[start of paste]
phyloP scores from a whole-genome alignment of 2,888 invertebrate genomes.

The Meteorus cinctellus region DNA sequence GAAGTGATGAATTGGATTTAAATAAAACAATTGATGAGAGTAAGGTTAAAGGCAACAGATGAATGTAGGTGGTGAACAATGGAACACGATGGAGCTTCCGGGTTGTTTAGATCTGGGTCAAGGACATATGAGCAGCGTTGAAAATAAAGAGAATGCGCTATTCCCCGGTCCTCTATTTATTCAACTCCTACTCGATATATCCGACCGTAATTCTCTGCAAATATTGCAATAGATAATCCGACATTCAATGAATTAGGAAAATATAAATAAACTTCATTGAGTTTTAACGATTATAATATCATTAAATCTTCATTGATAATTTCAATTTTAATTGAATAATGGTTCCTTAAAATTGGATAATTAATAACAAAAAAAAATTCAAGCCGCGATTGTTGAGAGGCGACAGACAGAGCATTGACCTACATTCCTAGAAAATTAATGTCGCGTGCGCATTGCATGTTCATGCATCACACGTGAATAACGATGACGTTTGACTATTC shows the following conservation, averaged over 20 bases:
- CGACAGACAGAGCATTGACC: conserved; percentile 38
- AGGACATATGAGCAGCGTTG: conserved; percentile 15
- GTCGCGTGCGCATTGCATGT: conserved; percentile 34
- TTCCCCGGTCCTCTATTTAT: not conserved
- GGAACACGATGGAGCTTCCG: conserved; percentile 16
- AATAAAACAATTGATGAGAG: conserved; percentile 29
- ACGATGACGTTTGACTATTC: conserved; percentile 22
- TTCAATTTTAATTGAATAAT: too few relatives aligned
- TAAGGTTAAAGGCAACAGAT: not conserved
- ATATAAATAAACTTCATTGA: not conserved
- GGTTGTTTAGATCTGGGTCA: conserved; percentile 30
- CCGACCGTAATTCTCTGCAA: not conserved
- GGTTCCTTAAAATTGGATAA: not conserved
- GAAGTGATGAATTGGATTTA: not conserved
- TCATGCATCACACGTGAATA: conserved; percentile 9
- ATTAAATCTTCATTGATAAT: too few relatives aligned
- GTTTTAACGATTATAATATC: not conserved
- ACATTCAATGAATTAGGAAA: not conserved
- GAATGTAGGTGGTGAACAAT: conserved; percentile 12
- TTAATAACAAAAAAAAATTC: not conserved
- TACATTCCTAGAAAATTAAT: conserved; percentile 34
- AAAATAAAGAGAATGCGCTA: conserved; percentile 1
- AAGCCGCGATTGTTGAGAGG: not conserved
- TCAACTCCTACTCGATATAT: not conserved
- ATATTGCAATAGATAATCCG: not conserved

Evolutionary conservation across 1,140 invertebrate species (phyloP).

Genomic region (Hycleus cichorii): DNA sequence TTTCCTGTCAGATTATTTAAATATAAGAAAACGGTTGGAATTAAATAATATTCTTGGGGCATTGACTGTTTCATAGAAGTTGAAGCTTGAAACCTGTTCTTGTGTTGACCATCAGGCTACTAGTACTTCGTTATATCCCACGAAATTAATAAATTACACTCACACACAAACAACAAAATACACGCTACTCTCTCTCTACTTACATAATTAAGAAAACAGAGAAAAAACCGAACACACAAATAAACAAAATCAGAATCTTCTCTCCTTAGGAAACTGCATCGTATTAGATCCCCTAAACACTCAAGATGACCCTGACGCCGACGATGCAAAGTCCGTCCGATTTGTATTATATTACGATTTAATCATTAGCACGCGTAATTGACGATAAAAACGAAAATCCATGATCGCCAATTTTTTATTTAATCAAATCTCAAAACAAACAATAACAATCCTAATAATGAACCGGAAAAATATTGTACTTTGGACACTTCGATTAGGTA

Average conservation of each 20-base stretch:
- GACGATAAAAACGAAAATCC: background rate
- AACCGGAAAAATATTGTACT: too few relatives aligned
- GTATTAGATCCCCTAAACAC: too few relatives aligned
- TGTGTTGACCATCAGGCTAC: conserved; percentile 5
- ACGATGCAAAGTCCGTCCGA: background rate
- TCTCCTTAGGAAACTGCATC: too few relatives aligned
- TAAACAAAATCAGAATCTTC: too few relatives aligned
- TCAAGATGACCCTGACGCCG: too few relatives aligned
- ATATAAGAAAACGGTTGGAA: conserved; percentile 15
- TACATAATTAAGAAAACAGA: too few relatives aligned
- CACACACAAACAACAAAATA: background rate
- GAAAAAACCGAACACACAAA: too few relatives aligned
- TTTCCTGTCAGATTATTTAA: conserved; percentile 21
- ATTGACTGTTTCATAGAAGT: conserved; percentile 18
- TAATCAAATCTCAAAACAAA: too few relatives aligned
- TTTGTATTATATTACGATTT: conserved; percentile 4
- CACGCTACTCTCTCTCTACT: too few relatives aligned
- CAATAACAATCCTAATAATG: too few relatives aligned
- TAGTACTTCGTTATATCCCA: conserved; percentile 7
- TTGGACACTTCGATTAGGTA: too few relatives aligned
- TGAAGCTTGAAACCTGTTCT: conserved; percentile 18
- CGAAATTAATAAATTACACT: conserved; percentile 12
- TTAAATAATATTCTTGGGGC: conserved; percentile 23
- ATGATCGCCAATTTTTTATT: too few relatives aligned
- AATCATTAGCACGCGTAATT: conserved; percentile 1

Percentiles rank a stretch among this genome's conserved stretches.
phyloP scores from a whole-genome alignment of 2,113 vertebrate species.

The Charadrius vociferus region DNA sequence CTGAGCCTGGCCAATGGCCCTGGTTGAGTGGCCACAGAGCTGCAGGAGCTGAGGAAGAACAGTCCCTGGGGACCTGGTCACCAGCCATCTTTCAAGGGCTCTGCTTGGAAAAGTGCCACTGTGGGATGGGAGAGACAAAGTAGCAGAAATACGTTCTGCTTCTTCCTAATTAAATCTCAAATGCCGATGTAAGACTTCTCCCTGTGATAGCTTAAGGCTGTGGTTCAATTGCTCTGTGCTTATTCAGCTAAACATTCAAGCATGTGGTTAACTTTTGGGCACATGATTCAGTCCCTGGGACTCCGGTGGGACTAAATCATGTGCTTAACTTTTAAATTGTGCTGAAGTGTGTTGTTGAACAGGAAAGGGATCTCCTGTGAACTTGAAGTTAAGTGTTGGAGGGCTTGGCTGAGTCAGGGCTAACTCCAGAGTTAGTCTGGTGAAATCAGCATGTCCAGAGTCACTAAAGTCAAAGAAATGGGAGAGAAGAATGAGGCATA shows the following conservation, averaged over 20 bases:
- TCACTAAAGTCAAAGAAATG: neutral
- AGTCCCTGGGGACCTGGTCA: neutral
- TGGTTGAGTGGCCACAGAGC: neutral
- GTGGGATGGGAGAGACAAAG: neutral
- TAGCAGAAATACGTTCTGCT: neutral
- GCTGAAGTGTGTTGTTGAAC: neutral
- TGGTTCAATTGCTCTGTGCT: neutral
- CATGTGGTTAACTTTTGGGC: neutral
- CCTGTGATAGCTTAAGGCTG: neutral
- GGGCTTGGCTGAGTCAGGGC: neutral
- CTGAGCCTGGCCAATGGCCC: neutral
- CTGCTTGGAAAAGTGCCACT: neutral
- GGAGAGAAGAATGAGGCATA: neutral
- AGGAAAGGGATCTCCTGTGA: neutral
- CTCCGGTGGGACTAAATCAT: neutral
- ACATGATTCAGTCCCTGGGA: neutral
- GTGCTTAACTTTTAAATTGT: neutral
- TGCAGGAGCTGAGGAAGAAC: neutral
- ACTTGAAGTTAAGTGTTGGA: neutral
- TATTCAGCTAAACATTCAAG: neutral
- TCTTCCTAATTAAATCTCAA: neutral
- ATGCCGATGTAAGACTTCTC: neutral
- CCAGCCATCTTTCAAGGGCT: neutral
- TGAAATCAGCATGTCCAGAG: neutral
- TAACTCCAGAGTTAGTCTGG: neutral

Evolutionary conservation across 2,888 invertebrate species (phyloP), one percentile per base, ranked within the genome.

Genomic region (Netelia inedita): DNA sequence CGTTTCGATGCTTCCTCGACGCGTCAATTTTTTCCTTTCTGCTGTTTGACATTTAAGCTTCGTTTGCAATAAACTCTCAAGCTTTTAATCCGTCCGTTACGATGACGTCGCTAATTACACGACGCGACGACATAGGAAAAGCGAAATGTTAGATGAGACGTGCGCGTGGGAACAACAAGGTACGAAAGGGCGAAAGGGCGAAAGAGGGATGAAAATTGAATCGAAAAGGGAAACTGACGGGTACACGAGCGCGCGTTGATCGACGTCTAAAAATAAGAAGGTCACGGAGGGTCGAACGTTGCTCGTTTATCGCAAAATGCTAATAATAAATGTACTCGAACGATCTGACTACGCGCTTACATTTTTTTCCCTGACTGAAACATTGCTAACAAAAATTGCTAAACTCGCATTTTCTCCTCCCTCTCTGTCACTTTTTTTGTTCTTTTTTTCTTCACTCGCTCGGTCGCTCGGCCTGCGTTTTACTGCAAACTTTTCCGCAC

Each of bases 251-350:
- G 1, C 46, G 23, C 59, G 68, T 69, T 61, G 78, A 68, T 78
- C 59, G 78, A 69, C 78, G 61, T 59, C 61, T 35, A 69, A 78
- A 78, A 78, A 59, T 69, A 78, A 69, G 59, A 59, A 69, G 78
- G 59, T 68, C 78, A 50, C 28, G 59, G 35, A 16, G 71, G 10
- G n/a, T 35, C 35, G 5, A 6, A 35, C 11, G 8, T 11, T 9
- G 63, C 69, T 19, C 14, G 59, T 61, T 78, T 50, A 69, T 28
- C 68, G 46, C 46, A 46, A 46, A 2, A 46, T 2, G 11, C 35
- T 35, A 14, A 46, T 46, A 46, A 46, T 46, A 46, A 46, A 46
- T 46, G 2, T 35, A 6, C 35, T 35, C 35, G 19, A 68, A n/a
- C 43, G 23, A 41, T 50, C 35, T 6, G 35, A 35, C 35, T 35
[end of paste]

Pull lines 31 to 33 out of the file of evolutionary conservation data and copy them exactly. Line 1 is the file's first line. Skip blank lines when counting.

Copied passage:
- GACGATAAAAACGAAAATCC: background rate
- AACCGGAAAAATATTGTACT: too few relatives aligned
- GTATTAGATCCCCTAAACAC: too few relatives aligned